by SETH EISENBERG
As a Jew, Lent is not one of the traditions my family and ancestors practiced. Yet reading Mike McManus’ post on the Coalition for Divorce Reform website today left me inspired by the sacred meaning and potential of the 46 days of reflection and sacrifice observed by Catholics and many Protestants that ends on Easter Sunday.
Mike McManus is a highly respected, longtime pioneer and passionate advocate for resilient marriages and successful families. He’s calling on his pastor and others to create Community Marriage Covenants as part of this year’s Lent observance. As I read his post, I wondered what it could mean if during these sacred days, love itself became the sacrifice.
The statistics he shares from his local community, with a divorce rate of 65%, compared with other areas of the country where he’s launched Community Marriage Covenants that have helped cut the rate of marital breakdown is a reminder of Jesus leaving his birthplace of Bethlehem to share his values and teachings in Nazareth.
Long before the time of Christ, the unique challenges of impacting communities closest to our hearts and homes, and, too often, within our own homes and families, has been painful to many; myself included. For evidence-based marriage and relationship education to gain the respect, acceptance and traction needed to impact larger numbers of couples and families throughout America, individually and collectively we have to overcome those especially difficult tests that are often revealed as a participant raises a hand in class to ask with all sincerity of those teaching relationship skills, “How’s your marriage?”
Two decades of experience teaching PAIRS classes to thousands of youngsters and adults at every stage of life and relationship, has shown answering that question without the discretion Jesus encouraged during the fasting of lent is the beginning of the authentic dialogue that can meaningfully engage our children, neighbors and loved ones as they consider the paradigm that will become the foundation for their marriages and families.
“When you fast,” Jesus taught, “do not look somber as the hypocrites do, for they disfigure their faces to show men they are fasting … when you fast, put oil on your head and wash your face, so that it will not be obvious to men that you are fasting, but only to your Father, who is unseen.” (Matthew 6:16-18)
Certainly there are many moments in life when the encouragement to “put oil on your head and wash your face, so that it will not be obvious to men that you are fasting …” makes good sense. Teaching relationship education classes that aim to inspire young people and adults to thoughtfully invest themselves in marriages that stand the test of time is not one of them.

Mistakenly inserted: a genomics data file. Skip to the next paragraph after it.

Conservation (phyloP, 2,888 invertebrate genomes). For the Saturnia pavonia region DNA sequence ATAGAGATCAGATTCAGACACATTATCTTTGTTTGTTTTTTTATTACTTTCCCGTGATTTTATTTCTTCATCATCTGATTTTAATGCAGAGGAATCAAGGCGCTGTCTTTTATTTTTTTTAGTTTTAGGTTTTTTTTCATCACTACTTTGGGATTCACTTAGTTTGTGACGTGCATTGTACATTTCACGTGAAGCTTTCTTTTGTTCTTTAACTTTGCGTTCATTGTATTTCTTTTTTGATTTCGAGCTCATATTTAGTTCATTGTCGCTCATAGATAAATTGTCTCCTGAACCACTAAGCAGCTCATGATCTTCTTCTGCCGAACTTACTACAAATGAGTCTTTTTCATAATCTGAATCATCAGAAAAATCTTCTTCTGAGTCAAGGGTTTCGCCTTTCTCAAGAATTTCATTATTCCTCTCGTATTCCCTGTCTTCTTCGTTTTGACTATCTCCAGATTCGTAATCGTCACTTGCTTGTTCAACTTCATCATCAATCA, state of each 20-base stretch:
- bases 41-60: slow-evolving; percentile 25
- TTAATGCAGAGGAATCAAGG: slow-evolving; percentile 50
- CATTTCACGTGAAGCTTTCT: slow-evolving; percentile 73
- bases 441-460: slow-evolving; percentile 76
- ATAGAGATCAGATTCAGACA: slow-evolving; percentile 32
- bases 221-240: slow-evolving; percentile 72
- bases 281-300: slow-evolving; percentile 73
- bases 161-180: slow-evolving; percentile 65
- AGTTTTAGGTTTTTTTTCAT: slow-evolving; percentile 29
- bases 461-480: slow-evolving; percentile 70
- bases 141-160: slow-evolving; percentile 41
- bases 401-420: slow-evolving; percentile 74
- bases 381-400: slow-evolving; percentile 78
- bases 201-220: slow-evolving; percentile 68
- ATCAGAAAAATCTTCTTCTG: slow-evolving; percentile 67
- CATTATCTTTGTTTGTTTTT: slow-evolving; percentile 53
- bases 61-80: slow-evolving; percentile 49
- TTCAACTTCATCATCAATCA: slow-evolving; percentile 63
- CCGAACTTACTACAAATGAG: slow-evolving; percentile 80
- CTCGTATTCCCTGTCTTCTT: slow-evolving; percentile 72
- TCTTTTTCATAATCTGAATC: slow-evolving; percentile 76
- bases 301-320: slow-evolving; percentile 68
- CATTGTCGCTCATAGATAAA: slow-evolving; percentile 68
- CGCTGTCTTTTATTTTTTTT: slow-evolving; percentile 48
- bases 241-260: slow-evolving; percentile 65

Helping couples struggling to reconnect and revitalize unions that began with a solemn, sacred promise before unraveling into as many as two-thirds of marriages ending in divorce and many more remaining intact entirely bereft of the wishes, hopes and dreams people of honor and good intentions shared when they exchanged, “I do’s,” begins with a commitment to authenticity.
From that authenticity, we teach skills that have helped us navigate (for better or worse) the often difficult challenges of our own relationships with children, spouses, parents, siblings and other loved ones, beginning with the message that while almost every union and even the deepest of friendships begin with “falling in love,” few are sustained by the emotion of love itself.
What sustains relationships is commitment. It’s that commitment that allows us to grow, struggle, and develop into the best of each of us. By their very nature, those struggles include setbacks, failures, moments of uncertainty, fear, anger, disappointment and sometimes feelings of despair. But the glue of commitment is far more powerful than an emotion that naturally waxes and wanes. Love built atop a foundation of commitment is a very different experience than commitment that depends on feelings of love for its security and sustenance.
Time and again, I’ve witnessed the miracle of strained and often estranged couples who arrived at classes feeling no love for each other quickly discover depths of love beyond anything they’d ever felt or experienced.
It wasn’t love itself that inspired those transformations. It was commitment, acceptance and the courage to talk, listen and toil through the issues of today and many more that will surely arise in shared tomorrows.
In these days of reflection, sacrificing the yearning for feelings of love for the security of commitment as the foundation for love that can truly take root and flourish is likely the greatest gift we could ever give to the potential for love itself.
For many, it may also be a step forward towards more resilient families, marriages and the foundation of communities we cherish.